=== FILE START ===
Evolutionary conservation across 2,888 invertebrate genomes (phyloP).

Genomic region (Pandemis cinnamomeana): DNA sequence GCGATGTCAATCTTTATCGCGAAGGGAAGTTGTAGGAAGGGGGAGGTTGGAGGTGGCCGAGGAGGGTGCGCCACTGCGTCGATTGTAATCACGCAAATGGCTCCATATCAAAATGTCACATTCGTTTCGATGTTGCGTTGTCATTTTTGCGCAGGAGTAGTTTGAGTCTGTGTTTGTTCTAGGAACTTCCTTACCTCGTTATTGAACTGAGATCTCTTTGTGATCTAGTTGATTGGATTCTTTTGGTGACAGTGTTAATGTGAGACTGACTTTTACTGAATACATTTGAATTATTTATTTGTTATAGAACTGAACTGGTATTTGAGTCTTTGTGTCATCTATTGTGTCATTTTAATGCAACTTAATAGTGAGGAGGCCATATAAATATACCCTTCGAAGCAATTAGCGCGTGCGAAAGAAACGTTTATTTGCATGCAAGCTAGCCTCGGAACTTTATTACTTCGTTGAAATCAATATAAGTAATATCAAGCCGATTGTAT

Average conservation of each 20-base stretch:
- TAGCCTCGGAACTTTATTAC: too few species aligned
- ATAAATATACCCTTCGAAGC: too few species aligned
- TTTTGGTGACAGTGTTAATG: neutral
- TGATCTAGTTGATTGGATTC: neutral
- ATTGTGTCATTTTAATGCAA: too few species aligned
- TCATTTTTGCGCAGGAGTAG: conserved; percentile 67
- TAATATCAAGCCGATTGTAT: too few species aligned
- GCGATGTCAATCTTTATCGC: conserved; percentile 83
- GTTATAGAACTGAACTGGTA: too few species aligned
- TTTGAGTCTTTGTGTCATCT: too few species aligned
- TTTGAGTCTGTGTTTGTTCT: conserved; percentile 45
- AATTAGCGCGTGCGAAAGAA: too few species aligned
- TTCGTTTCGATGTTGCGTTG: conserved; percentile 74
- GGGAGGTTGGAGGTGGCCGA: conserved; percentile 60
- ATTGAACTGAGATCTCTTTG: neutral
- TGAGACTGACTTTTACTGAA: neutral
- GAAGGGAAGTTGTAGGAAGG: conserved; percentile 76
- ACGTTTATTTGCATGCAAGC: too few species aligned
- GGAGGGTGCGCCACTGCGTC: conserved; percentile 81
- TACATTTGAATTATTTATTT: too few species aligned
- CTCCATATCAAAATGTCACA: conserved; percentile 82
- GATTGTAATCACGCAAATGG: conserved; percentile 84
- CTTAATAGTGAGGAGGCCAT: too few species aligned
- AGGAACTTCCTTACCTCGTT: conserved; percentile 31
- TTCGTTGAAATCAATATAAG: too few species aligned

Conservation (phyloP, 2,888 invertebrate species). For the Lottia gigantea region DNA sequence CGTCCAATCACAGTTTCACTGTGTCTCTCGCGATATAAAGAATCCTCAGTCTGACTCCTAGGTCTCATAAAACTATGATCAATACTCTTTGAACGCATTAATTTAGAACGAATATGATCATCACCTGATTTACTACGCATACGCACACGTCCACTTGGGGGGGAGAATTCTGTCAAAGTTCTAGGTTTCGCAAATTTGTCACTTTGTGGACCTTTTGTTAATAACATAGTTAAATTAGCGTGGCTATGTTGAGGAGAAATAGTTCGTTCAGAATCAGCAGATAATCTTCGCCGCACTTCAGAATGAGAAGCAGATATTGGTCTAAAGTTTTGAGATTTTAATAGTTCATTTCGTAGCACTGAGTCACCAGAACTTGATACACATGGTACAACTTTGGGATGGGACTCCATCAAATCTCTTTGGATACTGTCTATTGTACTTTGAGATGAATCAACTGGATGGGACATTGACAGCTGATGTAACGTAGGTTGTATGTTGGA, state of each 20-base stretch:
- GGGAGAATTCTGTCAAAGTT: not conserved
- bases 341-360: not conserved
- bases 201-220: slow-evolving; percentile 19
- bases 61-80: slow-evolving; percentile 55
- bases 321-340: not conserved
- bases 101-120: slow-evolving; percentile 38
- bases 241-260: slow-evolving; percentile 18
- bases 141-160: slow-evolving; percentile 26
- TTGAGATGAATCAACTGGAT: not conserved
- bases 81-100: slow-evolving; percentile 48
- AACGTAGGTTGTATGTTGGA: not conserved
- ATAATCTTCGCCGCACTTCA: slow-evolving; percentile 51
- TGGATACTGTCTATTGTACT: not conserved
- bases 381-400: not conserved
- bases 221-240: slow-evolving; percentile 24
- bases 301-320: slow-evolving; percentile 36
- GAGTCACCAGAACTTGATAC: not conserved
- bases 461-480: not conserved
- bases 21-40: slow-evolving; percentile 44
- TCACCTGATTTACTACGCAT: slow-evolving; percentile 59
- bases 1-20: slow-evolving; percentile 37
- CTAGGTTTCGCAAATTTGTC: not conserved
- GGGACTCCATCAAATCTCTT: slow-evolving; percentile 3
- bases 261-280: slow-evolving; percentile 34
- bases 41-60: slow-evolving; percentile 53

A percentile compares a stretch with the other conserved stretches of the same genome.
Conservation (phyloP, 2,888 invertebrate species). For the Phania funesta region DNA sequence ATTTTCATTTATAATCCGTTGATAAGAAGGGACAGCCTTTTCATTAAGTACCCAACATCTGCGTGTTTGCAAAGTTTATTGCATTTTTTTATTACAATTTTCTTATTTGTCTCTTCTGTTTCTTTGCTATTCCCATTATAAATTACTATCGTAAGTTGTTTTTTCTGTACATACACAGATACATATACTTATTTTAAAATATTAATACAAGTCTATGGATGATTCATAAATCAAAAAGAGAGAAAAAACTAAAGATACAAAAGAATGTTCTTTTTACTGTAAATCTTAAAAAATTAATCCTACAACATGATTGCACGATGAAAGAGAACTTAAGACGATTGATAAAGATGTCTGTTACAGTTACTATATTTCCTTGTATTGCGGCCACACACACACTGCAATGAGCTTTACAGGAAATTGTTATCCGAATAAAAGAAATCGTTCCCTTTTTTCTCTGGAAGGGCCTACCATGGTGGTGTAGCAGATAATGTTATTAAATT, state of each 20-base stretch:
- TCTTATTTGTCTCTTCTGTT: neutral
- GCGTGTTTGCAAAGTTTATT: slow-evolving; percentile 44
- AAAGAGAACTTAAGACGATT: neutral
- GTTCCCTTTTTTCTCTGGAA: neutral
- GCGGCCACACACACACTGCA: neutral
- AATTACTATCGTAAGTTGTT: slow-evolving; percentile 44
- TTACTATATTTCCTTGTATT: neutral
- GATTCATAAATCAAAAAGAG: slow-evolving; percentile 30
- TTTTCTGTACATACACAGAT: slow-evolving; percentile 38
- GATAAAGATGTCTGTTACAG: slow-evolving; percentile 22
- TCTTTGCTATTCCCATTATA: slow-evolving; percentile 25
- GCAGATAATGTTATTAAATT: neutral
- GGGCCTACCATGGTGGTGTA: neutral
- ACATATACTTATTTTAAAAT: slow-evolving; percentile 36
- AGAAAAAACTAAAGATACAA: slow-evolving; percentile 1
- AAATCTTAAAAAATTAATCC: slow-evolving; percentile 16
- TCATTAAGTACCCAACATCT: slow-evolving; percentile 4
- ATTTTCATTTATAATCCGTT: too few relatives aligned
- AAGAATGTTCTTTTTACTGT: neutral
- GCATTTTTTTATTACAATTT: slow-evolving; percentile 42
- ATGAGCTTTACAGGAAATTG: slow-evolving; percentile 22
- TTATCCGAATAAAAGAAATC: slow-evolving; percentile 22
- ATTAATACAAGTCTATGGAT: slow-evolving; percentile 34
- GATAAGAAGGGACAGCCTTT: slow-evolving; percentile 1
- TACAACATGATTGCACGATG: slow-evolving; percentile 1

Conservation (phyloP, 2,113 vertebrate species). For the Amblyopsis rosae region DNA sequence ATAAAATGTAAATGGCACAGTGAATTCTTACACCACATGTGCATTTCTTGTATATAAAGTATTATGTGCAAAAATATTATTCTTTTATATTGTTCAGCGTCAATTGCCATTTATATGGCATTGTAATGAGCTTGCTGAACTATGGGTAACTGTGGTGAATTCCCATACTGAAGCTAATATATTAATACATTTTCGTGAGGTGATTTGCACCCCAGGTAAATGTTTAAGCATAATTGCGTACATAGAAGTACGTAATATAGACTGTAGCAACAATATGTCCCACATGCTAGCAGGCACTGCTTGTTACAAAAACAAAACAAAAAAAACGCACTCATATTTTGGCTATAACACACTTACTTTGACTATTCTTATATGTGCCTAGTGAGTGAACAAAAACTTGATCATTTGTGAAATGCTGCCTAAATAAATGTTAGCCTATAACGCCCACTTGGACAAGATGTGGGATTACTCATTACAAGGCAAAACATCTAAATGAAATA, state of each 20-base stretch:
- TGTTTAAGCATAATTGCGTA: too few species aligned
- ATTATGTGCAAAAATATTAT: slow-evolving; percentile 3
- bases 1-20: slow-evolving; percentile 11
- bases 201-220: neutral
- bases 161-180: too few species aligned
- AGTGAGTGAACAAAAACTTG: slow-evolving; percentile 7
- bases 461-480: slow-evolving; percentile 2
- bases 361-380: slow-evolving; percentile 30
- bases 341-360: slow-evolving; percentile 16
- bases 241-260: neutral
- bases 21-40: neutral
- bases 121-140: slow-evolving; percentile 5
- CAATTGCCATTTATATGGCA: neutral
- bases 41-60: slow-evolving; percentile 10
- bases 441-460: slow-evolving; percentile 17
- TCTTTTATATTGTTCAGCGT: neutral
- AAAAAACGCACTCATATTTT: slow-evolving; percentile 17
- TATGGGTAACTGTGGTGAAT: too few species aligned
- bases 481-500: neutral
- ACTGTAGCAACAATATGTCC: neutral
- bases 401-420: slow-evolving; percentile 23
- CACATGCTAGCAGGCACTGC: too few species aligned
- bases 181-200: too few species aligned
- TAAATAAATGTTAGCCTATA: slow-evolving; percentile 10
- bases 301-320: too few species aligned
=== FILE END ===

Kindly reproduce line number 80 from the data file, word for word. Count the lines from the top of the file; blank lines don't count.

- GATAAGAAGGGACAGCCTTT: slow-evolving; percentile 1